Asthma is a chronic condition, meaning that it occurs on a long-term basis, which is characterized by the inflammation of your airways. Asthma attacks are fits of wheezing and tightness in the chest that make it extremely difficult to breathe. These attacks tend to occur at night or in the early morning, but can also be triggered by doing exercise.
Take a look at these 10 symptoms of asthma, and if they all seem familiar, it might be time to speak to your doctor!
Coughing is one of the primary symptoms of asthma and it tends to occur at night. This annoying symptom affects more than 25 million people across the United States, and it occurs as a result of mucus in your airways becoming sticky and thick, getting trapped in airways that become tighter and tighter.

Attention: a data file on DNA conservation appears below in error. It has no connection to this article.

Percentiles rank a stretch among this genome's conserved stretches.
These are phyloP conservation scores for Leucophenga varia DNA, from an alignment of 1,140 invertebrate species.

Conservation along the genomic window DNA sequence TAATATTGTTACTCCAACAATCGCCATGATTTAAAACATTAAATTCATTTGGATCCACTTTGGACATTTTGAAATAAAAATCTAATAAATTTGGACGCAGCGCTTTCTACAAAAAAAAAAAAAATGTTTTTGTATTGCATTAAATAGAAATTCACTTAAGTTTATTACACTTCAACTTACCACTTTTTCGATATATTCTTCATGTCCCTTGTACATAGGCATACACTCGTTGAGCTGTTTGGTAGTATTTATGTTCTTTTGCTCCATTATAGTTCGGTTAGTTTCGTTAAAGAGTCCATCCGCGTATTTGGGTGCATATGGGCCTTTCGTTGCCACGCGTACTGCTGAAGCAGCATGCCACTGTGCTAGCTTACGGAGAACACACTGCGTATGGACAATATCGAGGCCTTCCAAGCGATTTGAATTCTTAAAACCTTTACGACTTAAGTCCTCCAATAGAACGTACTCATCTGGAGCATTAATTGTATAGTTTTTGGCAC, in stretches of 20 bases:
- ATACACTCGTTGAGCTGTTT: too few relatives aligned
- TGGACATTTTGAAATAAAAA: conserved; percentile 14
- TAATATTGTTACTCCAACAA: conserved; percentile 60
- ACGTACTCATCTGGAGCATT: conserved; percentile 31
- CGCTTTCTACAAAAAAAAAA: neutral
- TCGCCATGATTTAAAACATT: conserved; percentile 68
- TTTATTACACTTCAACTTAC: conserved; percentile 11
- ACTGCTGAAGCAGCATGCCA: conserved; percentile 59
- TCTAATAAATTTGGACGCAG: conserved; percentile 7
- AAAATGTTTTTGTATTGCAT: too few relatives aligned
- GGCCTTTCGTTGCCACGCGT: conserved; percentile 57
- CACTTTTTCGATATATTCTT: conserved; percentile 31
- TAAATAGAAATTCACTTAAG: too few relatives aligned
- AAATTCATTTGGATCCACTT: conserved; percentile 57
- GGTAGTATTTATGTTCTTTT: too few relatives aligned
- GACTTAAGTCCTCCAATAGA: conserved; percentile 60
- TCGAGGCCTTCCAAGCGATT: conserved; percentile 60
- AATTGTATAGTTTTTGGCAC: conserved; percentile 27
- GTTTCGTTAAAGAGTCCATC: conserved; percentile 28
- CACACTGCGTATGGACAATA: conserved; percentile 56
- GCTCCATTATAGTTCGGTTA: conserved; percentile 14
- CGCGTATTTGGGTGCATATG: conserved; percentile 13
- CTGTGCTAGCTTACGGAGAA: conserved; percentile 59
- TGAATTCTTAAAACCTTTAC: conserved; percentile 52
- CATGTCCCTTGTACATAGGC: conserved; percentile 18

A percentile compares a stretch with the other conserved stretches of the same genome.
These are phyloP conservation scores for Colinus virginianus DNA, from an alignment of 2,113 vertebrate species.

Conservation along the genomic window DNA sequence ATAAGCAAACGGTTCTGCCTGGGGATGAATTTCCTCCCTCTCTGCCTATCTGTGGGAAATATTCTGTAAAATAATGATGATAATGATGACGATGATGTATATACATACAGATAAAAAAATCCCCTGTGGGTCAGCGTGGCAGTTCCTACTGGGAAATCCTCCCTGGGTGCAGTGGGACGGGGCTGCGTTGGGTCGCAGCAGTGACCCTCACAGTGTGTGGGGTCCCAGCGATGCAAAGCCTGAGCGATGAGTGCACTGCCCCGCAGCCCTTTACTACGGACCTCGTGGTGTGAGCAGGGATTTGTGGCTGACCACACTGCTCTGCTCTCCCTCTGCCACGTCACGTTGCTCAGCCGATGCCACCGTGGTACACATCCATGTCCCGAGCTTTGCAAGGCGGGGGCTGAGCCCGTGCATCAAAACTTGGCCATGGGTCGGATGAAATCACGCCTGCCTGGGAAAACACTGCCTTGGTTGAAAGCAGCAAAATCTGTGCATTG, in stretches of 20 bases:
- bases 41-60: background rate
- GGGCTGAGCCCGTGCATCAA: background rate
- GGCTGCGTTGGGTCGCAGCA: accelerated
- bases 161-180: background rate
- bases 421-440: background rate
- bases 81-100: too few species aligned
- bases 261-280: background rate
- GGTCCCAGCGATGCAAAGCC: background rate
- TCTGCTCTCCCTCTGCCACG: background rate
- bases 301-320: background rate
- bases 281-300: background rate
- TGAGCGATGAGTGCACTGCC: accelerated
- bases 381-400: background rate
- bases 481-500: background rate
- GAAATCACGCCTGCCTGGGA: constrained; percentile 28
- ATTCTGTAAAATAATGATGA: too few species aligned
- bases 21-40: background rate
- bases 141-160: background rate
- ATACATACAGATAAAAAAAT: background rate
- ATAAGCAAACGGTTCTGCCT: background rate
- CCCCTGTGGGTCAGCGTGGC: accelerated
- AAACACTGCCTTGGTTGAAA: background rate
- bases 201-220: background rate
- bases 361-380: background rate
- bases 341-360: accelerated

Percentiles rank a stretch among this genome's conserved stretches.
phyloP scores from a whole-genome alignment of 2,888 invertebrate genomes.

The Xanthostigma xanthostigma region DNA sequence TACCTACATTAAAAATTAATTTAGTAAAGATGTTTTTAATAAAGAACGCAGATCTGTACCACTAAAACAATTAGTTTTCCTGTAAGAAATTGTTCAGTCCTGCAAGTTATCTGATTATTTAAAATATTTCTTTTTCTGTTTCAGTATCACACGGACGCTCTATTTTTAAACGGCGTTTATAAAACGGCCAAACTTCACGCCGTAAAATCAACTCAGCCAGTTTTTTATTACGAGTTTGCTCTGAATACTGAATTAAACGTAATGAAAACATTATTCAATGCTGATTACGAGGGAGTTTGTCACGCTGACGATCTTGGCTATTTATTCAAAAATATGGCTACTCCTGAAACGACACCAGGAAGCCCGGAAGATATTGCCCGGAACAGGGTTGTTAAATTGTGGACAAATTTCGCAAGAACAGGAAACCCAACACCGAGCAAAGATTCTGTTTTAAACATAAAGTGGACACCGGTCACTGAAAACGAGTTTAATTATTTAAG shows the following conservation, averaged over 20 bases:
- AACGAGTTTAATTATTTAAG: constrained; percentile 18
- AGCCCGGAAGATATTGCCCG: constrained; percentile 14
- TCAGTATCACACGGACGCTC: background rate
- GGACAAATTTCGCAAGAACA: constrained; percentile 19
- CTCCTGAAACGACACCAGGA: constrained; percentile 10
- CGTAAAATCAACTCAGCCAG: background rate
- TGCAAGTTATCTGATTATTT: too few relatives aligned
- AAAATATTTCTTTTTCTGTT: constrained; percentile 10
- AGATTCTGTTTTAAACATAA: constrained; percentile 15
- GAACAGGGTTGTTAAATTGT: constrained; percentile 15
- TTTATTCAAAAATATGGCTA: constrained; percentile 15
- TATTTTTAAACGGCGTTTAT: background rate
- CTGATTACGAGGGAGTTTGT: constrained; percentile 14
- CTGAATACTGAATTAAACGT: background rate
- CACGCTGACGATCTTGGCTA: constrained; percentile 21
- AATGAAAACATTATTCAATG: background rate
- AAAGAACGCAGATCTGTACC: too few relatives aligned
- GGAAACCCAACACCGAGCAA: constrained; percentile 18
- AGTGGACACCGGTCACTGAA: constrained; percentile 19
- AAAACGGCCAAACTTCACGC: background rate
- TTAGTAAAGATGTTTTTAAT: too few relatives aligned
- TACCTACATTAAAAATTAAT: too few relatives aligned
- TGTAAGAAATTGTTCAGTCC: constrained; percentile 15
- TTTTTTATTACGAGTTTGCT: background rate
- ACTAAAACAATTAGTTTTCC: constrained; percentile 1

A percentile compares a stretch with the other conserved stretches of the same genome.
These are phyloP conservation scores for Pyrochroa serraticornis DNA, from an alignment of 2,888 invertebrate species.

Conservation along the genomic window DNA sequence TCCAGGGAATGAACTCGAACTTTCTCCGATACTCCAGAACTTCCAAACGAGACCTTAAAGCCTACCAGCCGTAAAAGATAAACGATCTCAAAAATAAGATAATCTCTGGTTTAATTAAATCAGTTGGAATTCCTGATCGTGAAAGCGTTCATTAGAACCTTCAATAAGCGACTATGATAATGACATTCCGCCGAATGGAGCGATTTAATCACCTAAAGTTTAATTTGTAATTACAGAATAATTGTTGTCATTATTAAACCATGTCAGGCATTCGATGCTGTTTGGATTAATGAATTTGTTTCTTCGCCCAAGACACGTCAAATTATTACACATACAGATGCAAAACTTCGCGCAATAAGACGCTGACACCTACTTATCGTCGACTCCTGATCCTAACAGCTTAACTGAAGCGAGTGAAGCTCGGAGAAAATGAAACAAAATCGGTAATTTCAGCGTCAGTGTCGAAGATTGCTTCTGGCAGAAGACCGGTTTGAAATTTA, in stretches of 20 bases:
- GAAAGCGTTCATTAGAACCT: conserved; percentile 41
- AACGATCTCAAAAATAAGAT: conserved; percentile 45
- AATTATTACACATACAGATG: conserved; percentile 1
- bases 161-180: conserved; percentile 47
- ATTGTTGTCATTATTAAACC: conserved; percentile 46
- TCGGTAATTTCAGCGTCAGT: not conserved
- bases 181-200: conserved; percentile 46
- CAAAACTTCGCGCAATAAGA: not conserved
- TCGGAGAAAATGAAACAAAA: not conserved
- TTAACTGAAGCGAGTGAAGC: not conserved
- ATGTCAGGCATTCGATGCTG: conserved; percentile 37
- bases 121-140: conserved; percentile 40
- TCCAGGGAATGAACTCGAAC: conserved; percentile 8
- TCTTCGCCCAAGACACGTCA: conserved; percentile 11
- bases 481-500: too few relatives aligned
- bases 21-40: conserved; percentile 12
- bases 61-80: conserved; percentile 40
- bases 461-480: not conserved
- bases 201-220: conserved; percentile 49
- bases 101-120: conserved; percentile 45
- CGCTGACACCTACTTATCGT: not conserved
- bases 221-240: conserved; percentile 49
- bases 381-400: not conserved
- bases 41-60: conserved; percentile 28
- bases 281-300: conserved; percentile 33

After a long day of work, this mucus gathers up and at night time, when you lie down, it may begin moving across your trachea. At this point, your body responds by trying to get it out of your system, causing painful coughing fits.
2. Reduced Lung Capacity
The amount of air that you can hold in your lungs can actually be reduced as a result of asthma. This occurs as a result of a combination of the narrowing of your airways (making it difficult to breathe in as much air in the same time frame as normal), and an increase in the amount of mucus in your trachea. This combination means it’s difficult to hold as much air in your lungs as normal before needing to breathe in and out again.
You’ll notice this on your peak flow, a device given to people with asthma to measure their capacity. When your airways tighten, you should notice a negative effect on your peak flow.